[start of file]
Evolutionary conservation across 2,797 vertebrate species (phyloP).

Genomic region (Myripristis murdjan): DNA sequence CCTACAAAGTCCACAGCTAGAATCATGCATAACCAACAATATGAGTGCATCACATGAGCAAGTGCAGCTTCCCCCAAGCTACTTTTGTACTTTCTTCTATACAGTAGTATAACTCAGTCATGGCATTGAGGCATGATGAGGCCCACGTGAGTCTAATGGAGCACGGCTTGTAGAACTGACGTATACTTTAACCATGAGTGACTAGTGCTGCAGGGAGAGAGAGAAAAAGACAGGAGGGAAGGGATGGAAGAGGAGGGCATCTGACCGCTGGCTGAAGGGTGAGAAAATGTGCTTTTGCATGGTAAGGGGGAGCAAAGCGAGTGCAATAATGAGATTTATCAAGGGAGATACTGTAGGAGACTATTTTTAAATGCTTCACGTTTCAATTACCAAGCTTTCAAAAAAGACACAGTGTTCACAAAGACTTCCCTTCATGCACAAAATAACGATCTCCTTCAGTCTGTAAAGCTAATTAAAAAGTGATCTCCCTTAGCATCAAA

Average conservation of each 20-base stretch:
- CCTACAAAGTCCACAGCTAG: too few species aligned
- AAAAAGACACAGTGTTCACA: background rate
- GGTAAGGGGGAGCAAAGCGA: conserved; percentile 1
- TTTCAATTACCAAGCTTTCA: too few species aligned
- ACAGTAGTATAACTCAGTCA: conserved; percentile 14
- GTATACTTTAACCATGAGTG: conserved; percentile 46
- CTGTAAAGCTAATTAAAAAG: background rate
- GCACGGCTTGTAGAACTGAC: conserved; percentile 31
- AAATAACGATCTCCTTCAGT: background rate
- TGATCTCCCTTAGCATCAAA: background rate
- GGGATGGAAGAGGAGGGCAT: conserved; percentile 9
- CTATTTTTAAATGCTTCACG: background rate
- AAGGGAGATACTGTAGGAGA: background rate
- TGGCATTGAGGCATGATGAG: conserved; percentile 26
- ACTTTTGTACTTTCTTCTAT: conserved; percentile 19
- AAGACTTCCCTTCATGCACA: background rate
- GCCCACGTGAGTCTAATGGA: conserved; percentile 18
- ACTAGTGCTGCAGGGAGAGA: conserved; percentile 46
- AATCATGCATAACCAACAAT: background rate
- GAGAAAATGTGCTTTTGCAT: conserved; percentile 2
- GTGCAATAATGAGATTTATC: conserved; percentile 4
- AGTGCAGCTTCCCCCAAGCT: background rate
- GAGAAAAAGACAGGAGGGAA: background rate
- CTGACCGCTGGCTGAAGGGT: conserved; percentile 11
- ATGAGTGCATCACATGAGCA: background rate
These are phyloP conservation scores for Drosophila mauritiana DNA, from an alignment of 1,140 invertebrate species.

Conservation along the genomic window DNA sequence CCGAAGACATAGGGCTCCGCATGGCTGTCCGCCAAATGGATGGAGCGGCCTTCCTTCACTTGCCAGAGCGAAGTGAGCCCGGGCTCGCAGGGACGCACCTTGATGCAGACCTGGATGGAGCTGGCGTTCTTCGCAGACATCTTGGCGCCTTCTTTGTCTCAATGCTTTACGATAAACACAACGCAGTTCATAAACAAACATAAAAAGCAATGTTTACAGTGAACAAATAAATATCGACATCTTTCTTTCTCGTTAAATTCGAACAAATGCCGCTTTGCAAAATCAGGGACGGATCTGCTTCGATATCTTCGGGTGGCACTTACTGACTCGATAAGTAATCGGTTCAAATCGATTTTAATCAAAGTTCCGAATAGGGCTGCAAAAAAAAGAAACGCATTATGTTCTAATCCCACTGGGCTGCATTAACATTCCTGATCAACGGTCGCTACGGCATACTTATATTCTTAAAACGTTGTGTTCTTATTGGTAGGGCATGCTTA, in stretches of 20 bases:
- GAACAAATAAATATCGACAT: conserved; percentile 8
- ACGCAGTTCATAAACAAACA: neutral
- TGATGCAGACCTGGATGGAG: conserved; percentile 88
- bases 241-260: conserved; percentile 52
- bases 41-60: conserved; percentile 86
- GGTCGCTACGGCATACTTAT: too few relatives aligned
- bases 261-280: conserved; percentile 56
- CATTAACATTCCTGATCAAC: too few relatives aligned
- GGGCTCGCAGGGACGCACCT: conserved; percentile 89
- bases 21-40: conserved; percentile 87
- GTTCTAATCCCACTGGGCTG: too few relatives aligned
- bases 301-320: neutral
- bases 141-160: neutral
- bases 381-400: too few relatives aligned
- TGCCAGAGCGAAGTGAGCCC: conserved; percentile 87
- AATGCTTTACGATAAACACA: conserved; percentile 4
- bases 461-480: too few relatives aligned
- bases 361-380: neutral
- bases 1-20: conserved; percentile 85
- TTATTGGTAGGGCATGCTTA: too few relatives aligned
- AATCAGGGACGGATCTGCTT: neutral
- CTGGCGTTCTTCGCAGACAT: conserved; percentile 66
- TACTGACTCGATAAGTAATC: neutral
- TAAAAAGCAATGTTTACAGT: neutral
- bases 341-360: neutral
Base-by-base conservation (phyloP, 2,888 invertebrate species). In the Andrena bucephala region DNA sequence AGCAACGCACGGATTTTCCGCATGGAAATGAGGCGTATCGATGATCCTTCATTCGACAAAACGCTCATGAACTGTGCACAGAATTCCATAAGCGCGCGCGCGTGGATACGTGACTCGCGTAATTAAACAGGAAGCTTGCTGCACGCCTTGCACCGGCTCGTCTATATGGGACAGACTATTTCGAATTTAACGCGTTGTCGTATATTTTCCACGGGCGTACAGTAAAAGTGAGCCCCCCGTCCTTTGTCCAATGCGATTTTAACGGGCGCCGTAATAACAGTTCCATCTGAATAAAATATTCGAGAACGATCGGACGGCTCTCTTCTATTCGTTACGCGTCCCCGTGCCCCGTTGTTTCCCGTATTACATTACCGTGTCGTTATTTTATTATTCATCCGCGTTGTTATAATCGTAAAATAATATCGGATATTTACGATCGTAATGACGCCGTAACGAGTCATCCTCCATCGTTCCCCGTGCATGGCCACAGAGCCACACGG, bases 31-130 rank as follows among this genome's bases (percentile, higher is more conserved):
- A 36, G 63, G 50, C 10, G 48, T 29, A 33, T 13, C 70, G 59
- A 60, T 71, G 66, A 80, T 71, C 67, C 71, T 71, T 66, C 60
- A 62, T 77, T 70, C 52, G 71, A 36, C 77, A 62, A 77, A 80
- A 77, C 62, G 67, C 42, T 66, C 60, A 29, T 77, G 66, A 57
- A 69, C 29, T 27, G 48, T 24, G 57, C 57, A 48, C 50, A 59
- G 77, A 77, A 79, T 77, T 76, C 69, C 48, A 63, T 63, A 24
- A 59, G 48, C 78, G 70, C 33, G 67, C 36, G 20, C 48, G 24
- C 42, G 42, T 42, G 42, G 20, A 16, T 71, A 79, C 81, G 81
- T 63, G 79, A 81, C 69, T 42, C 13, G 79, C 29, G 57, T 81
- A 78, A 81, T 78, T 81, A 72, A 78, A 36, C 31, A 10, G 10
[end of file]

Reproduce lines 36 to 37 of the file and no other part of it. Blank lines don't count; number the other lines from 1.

- GGTCGCTACGGCATACTTAT: too few relatives aligned
- bases 261-280: conserved; percentile 56